An exploration of the many faces of televangelism in our world today, including Christian, Islamic and Hindu. The collection analyses the correspondences and major differences between global and local televangelism, focusing on the main individuals involved in televangelism, their practices and the social and cultural impact of their ministries. Lois Henderson recommends the book to professional theologians and researchers in the field, and to anyone looking to keep up to date with ongoing debates that dominate current thinking and sociological awareness.
Global and Local Televangelism. Pradip Ninan Thomas and Philip Lee. Palgrave Macmillan. July 2012.
“In less than 30 years televangelism has become a truly global phenomenon,” P.N. Thomas reminds us in the final chapter to Global and Local Televangelism. Originating in the field of Christian ministry in the United States, televangelism has since spread throughout the world and throughout all the major faiths. With its widening audience, it has become an increasingly viable platform for the purveyance not only of traditional religious orthodoxy, but also one that has come to be used for the expression of burgeoning ideas about faith.
Televangelism is defined in the collection as the use of the television medium to proselytise to those who are seen as being in need of spritual and moral guidance, and to garner support for emerging movements and followings for (the teachings of) particular televangelists. The essays cover a wide range of faith-based communities who have both a need to express themselves through the medium (the producers of televised content) and a need to access the ideals and principles of faith to assist them with living out their faith in a world that is subject to ongoing economic and political threat (the audience of such content). Although having bearing on other religions as well, the major focus of this timely collection is on the Islamic, Christian and Hindu faiths, and on how they present themselves, and are received via, the medium of television. The contributors to the volume, who come from among the ranks of educators and researchers from widely diverse academic structures situated around the world, are all concerned with the social, political and economic ramifications of faith-based instruction and entertainment for both the producers and recipients concerned.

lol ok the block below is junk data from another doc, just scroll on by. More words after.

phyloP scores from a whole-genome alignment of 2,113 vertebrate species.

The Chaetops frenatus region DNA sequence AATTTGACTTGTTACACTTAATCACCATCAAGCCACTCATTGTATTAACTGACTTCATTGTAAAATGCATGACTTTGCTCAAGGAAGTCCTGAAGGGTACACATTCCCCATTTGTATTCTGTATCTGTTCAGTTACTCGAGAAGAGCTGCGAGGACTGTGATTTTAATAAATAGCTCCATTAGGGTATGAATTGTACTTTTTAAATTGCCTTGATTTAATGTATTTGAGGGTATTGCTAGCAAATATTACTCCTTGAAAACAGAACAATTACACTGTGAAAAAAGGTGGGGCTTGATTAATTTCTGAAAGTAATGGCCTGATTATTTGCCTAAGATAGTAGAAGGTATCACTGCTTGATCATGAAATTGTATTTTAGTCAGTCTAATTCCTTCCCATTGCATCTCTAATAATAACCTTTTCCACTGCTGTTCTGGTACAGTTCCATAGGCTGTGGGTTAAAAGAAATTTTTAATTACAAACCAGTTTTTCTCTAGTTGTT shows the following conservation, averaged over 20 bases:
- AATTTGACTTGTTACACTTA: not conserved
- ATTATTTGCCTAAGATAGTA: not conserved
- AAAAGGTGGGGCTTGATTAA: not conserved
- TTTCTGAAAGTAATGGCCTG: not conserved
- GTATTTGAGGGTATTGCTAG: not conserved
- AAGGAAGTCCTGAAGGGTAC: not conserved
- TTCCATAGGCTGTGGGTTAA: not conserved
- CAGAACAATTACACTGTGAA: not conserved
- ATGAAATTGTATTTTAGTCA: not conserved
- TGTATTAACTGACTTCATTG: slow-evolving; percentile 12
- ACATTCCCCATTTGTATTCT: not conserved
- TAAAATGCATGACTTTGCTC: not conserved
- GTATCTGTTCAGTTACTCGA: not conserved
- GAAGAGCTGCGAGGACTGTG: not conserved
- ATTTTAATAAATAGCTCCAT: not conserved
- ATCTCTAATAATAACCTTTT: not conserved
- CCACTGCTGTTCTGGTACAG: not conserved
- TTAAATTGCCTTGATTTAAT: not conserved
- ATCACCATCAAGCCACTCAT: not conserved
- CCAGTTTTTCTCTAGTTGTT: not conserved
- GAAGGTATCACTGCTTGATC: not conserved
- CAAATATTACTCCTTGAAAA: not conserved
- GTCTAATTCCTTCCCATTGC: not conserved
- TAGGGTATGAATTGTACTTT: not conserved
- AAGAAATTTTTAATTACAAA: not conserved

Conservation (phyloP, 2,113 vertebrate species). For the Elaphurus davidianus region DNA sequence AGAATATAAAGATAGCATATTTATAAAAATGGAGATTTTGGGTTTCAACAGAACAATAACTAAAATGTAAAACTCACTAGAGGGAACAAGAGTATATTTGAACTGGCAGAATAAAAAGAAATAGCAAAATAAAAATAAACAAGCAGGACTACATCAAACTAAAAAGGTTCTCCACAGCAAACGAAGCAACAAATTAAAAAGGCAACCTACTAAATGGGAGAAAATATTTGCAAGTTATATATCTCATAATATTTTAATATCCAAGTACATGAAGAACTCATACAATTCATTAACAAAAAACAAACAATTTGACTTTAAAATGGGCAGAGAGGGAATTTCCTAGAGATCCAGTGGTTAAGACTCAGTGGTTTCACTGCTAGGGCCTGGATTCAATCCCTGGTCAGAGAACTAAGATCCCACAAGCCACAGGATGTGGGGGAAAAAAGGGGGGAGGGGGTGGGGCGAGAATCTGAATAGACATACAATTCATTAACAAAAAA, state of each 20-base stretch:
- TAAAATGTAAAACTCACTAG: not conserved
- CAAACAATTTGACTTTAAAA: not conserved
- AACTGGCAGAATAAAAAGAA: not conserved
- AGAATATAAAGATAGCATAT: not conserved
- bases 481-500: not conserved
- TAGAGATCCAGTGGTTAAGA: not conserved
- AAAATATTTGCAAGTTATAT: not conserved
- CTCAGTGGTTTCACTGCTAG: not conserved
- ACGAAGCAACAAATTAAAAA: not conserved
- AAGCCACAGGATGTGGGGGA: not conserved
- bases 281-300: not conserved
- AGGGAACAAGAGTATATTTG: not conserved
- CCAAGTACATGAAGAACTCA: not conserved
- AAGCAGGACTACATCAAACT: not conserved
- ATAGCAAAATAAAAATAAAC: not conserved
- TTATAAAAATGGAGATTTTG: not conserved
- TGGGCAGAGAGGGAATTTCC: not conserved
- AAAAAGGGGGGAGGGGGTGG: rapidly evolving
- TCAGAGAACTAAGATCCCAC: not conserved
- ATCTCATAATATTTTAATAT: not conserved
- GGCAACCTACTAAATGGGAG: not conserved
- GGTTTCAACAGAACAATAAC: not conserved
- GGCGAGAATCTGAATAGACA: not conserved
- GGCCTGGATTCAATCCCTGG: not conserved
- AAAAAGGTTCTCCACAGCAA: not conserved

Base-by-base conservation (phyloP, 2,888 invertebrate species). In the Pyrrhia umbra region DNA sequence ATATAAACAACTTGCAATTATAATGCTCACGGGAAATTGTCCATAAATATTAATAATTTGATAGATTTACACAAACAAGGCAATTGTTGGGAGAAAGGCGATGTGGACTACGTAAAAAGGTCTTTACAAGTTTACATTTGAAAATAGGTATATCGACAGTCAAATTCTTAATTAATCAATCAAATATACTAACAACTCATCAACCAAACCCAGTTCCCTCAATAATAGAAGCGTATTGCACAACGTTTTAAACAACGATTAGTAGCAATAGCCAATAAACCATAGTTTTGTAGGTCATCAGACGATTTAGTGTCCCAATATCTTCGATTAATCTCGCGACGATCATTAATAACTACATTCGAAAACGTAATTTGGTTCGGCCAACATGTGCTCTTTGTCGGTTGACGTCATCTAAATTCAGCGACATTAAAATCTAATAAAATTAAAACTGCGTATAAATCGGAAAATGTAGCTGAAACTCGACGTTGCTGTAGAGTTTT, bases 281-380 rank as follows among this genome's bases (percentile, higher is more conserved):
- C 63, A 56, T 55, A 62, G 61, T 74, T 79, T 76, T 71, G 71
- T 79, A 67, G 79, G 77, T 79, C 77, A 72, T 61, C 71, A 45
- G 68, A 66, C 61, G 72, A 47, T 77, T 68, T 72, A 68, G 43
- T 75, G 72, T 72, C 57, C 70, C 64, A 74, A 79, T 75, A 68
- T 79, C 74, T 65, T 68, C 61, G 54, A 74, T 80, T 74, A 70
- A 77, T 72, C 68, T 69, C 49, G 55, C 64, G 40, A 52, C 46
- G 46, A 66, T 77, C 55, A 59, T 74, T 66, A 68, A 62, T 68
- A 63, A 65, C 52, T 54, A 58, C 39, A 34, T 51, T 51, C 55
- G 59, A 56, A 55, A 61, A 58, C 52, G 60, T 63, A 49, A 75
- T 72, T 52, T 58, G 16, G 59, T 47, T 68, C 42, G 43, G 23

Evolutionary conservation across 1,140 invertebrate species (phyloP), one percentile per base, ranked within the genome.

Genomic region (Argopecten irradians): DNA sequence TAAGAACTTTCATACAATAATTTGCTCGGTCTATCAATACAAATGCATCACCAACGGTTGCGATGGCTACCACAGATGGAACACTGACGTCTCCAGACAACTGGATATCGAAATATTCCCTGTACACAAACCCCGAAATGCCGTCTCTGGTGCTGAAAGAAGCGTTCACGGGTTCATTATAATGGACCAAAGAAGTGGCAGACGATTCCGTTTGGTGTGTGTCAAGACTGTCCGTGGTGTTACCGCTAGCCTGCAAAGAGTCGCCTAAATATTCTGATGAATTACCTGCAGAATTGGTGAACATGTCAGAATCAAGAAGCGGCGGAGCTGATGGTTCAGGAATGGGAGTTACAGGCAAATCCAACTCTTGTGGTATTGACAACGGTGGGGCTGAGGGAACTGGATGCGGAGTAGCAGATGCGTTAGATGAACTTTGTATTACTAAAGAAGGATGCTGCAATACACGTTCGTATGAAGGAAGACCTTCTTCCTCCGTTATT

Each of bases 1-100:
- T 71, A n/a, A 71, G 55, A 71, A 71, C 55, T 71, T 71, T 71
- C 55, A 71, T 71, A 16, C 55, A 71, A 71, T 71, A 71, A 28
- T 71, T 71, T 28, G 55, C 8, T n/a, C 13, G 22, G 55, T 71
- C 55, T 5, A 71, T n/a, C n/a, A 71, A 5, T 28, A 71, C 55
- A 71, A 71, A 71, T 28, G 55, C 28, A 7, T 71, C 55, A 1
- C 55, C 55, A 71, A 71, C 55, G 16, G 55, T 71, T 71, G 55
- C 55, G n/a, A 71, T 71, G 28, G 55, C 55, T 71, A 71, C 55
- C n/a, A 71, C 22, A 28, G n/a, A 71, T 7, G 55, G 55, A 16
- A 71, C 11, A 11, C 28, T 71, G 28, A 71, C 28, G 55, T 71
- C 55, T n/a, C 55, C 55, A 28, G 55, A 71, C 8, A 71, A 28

The overwhelmingly positive approach towards televangelism that is taken reflects the earnest intent of many who are involved in this particular arena in the field of communication technology to convey the truth of the original texts on which the faiths are based. Making such teachings relevant and appealing to contemporary audiences is the main focus of many of those involved. In contrast, however, there are some who distort this message for their own ends, for financial gain or for their personal advancement as cult figures or sociopolitical potentates. The more contentious side of televangelism is voiced, for instance, in award-winning Santanu Chakrabarti’s exploration of the manipulation of media persona by the enigmatic and somewhat idiosyncratic Baba Ramdev.